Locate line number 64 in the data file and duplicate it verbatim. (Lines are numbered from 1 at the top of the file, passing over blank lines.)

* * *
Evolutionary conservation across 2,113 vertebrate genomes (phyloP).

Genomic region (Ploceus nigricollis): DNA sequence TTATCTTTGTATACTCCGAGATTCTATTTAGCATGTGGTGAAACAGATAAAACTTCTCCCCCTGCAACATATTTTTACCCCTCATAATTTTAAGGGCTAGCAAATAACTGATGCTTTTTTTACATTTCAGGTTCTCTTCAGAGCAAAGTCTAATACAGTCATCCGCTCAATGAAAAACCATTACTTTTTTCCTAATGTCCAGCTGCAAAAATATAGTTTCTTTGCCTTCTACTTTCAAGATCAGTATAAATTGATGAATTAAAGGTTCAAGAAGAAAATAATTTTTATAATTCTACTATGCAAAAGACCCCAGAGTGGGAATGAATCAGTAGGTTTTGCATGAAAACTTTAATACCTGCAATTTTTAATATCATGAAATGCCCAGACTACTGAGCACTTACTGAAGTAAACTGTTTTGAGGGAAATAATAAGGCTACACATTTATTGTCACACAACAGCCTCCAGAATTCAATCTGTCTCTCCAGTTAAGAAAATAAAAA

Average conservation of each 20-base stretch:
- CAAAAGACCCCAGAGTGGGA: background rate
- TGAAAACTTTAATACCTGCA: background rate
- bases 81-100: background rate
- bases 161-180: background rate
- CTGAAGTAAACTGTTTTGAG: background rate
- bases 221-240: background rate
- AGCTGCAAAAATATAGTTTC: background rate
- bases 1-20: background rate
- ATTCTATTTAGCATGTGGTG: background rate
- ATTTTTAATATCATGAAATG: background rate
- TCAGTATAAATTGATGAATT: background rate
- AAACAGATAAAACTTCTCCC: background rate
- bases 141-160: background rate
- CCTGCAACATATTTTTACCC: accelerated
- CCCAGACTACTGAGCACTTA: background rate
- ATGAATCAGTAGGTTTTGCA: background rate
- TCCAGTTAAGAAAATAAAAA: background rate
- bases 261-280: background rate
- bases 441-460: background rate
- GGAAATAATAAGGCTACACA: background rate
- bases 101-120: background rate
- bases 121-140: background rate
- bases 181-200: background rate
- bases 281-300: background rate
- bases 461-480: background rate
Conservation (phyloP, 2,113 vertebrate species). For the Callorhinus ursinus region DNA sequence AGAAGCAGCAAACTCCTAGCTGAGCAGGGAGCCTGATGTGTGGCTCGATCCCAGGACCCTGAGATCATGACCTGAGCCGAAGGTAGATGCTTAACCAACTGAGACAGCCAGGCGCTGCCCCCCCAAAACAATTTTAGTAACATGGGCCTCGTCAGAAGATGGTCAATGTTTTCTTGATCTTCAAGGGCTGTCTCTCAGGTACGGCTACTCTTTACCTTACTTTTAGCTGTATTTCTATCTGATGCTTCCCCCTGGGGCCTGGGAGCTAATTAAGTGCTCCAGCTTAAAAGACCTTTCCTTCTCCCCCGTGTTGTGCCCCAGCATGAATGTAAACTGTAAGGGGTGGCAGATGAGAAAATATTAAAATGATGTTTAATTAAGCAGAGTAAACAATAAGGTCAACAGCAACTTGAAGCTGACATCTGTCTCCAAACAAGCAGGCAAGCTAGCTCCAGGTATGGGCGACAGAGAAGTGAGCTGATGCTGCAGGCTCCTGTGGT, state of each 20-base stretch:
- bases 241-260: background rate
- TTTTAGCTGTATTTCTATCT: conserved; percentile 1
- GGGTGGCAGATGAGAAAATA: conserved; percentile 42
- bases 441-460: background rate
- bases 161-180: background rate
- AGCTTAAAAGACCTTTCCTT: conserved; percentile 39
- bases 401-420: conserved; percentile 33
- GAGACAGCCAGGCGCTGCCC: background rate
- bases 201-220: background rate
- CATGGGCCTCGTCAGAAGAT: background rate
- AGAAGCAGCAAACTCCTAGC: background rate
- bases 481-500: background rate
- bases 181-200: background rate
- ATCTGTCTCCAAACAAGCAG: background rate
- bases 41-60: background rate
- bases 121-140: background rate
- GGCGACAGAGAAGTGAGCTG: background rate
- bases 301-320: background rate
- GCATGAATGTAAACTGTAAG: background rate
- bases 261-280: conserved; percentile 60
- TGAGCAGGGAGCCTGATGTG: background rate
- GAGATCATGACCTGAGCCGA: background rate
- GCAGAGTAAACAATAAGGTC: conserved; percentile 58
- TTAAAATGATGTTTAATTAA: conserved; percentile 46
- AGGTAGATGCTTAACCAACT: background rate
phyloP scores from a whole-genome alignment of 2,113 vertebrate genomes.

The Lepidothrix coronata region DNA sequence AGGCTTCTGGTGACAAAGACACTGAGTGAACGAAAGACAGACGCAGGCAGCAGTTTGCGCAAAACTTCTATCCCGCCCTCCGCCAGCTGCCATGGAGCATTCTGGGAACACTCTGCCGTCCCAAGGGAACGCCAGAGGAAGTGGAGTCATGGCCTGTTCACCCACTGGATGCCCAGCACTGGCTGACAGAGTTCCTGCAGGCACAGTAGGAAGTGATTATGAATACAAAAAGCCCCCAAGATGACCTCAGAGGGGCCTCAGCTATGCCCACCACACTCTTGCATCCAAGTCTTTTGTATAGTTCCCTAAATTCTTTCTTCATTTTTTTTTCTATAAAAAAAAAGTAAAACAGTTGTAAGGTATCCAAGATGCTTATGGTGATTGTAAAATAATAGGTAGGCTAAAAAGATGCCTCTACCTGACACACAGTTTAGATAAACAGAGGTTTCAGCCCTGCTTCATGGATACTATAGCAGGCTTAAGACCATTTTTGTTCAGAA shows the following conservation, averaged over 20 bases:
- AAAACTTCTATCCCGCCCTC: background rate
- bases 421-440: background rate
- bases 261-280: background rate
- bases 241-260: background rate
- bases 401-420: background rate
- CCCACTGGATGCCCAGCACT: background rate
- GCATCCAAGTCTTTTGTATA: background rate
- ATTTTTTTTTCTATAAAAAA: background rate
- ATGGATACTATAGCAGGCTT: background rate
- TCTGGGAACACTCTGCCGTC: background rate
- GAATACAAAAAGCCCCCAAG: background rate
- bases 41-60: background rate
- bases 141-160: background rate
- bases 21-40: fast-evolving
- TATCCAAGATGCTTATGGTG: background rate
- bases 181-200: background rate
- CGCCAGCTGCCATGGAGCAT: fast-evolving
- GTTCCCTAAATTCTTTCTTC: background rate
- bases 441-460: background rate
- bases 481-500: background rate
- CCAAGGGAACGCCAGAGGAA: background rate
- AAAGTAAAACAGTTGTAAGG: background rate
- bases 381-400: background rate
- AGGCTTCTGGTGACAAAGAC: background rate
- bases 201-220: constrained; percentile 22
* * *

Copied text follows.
- ATTTTTTTTTCTATAAAAAA: background rate